Tuesday, January 25, 2011

Review: Kosher By Design Teens and 20-Somethings

I have about four hours to write this review while I'm still a teen or 20-something (obviously I fall into the latter category), so here's a quick review of Kosher By Design Teens and 20-Somethings, in bullet format.

First, the negatives:
  • I think the cover is sorta stupid looking.
  • I think teens and 20-somethings really don't have much in common, so I'm not sure why they're clumped together into a single cookbook. Maybe to someone in her 40s or 50s (the age range I imagine Susie Fishbein, the author of the cookbook, falls into), teens and 20-somethings are the same. She'd probably criticize me for saying that people in their 40s and 50s are the same, so I guess we're even. But really, for a cookbook, there's a big difference. Mainly, teenagers live in their parent's home and have access to all the wonderful kitchen gadgets and endless ingredients that go along with a well established kitchen. 20-somethings, on the other hand, are either single in college with few appliances (if any) and little money, or are "young professionals" (the new term for single people) who maybe have slightly more of those things but not much, or are perhaps young married couples who are likely paying a full rent for the first time and probably don't have much money either. So, not that the recipes in this cookbook are super expensive, but I'd like to see a budget cookbook that would better reflect the needs of 20-somethings.
  • As a pretty lazy 20-something, I found a few of the recipes to be a bit long. However, in general, the recipes were easy and straightforward, and I appreciated that.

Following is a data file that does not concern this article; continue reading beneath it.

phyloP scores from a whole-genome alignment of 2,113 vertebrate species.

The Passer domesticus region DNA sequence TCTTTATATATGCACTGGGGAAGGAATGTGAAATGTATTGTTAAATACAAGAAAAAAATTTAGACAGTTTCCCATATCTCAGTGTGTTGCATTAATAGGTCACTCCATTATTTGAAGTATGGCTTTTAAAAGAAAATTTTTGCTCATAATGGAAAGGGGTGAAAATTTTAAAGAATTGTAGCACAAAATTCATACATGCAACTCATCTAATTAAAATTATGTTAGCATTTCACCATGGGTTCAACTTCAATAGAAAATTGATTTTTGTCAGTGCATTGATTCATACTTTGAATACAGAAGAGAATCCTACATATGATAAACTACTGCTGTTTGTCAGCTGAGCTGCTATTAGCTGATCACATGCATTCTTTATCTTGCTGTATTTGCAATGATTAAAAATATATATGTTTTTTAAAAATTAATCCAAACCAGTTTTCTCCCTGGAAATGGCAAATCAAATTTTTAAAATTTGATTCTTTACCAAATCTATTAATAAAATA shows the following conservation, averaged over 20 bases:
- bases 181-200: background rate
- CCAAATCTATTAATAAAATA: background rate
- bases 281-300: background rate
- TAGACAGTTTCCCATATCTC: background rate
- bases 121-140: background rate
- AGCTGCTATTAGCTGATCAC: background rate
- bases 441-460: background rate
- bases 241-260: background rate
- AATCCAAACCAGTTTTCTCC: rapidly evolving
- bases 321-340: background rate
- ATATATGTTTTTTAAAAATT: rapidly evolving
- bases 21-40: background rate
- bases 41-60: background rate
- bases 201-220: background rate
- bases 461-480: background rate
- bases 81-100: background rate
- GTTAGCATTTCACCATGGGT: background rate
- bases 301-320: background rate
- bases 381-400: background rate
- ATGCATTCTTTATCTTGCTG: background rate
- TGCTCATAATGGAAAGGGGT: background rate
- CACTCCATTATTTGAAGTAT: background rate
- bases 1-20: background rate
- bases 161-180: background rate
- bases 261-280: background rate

• As a 20-something and NOT as a teenager, I was offended by some of the recipes. Like do I really need a recipe for hot chocolate or for popcorn? I think I can figure those out on my own. Also, I don't generally keep Cap'n Crunch on my cereal shelf.
  • In the introduction to Homemade Chickies, Fishbein writes, "If you are lucky enough to live in or near Teaneck, NJ..." This made me feel bad because I am not lucky enough to live in or near NJ -- instead I live in the holy city of Jerusalem. I wish I had known about these Chickies before making aliyah; maybe then I'd have moved to Teaneck and would be able to count myself among the lucky ones.
And now for the good part -- I'd say every single recipe that I tried from this cookbook (and I've already made quite a few) was absolutely delicious.
Here are a few highlights --
  • The pizza soup and the beef and barley soup rocked. I will definitely be making those again and again and they were quite easy and quick to prepare.
  • In the chicken department, I made the teriyali mushroom chicken, shwarma chicken, sticky orange herb-roasted chicken, and the Amalfi chicken (minus the powdered lemonade -- I doubt that's how they make it in Italy) -- each was excellent, especially the shwarma chicken, which I've made a few times.
  • The eggplant parmesan  is one of the recipes that took FOREVER to make; it was, however, the best eggplant parm I've ever made, maybe even the best I've ever eaten.
  • Spicy carrot sticks -- oh so easy to make and oh so delicious. A great substitute for french fries.
  • I'm horrible with salad dressings, so I appreciated the simple salad recipe.
  • Chocolate chocolate  chip sticks -- yummy and easy.
  • Blondies -- I burnt them, which is not Susie's fault. People still ate them, though. All of them.
Overall, it's a good cookbook, maybe even an excellent cookbook, food-wise. Theme-wise, I think it could have used some tweaking.

P.S. Kosher By Design Short on Time is still my favorite.


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